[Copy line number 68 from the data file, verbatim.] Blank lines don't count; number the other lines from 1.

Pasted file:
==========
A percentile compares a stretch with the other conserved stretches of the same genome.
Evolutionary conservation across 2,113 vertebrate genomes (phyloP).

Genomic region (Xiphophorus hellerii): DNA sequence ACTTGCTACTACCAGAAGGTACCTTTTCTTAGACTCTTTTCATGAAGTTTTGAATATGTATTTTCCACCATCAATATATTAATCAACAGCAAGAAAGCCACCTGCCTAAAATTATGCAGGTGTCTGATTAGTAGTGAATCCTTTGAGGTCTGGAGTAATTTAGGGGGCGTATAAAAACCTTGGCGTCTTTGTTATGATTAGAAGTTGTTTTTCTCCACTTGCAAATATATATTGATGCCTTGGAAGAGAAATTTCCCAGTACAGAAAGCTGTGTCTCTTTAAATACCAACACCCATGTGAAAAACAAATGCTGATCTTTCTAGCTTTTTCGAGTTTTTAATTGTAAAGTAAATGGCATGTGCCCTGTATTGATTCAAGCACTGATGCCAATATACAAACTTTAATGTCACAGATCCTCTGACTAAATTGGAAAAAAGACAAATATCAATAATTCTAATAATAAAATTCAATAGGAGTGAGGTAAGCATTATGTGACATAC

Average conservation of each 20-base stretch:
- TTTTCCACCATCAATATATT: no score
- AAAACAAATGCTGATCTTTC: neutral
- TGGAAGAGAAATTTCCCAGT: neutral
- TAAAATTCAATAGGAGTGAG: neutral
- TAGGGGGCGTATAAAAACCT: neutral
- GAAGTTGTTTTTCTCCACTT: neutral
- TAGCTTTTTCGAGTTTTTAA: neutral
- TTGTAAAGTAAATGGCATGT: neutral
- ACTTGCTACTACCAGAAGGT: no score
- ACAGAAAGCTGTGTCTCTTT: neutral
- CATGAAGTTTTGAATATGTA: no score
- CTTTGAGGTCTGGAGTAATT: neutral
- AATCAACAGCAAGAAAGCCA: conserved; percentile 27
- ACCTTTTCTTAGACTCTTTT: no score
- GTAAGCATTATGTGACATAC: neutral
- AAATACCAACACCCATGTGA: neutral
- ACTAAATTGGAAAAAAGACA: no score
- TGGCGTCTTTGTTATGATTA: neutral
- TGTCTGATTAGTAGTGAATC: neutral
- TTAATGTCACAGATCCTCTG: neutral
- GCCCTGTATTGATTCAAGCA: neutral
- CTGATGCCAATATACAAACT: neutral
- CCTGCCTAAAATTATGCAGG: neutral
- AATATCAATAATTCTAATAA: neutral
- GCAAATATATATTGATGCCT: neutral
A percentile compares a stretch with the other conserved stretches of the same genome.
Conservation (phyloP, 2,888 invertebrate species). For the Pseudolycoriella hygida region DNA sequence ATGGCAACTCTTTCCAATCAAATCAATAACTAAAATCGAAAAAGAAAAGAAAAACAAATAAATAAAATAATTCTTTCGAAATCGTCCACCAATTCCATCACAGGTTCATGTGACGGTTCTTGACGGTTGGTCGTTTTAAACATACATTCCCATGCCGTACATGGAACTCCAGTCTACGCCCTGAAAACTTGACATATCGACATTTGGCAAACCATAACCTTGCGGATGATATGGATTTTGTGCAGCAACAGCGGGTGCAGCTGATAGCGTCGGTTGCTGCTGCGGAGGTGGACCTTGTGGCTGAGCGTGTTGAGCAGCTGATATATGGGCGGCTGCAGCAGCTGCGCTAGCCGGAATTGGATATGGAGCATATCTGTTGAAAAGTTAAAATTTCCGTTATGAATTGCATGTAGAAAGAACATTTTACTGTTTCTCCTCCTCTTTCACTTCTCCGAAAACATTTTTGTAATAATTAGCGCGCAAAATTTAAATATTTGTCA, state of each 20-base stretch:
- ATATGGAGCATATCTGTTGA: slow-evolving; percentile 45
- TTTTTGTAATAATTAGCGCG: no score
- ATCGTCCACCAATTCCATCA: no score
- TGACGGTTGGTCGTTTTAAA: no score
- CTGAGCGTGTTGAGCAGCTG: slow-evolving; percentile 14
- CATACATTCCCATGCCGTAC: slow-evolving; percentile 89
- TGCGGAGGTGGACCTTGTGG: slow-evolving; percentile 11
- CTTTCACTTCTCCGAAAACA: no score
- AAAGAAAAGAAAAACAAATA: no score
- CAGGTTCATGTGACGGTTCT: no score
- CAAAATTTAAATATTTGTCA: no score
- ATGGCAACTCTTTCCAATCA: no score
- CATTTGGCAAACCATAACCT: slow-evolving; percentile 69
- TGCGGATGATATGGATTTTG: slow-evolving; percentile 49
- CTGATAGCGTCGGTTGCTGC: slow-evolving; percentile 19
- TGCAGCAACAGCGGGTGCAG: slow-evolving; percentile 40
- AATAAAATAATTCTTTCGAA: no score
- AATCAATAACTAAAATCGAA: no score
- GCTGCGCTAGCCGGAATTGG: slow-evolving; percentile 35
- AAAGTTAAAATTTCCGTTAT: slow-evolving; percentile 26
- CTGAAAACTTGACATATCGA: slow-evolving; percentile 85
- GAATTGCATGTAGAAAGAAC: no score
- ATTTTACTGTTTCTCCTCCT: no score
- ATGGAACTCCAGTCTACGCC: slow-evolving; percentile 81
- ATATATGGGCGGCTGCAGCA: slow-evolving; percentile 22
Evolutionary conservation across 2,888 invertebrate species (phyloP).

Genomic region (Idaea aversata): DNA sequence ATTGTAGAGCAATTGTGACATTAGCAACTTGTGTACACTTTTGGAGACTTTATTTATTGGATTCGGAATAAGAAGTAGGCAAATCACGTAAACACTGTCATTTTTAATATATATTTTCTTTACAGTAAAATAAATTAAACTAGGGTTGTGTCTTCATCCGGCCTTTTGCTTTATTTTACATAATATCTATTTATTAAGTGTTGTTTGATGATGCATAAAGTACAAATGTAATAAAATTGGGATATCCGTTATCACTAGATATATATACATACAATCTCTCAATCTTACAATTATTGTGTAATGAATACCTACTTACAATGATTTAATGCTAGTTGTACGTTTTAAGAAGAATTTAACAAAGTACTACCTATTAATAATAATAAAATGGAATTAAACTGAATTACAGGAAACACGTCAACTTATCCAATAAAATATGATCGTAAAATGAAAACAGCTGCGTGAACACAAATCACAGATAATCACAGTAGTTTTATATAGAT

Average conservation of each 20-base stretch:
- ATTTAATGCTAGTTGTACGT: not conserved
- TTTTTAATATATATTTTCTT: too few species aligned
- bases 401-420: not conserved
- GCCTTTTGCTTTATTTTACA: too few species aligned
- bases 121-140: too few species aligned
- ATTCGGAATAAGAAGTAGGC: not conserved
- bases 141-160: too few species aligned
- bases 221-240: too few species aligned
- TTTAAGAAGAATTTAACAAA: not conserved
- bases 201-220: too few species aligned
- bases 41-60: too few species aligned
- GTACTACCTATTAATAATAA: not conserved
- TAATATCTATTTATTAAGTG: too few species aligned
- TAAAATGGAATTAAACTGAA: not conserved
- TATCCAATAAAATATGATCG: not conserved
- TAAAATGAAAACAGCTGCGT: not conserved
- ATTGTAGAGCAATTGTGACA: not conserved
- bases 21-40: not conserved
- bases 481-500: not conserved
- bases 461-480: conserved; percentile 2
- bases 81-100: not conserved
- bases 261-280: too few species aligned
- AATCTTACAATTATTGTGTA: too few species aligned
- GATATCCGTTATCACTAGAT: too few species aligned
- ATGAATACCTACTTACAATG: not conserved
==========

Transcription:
- TTTAAGAAGAATTTAACAAA: not conserved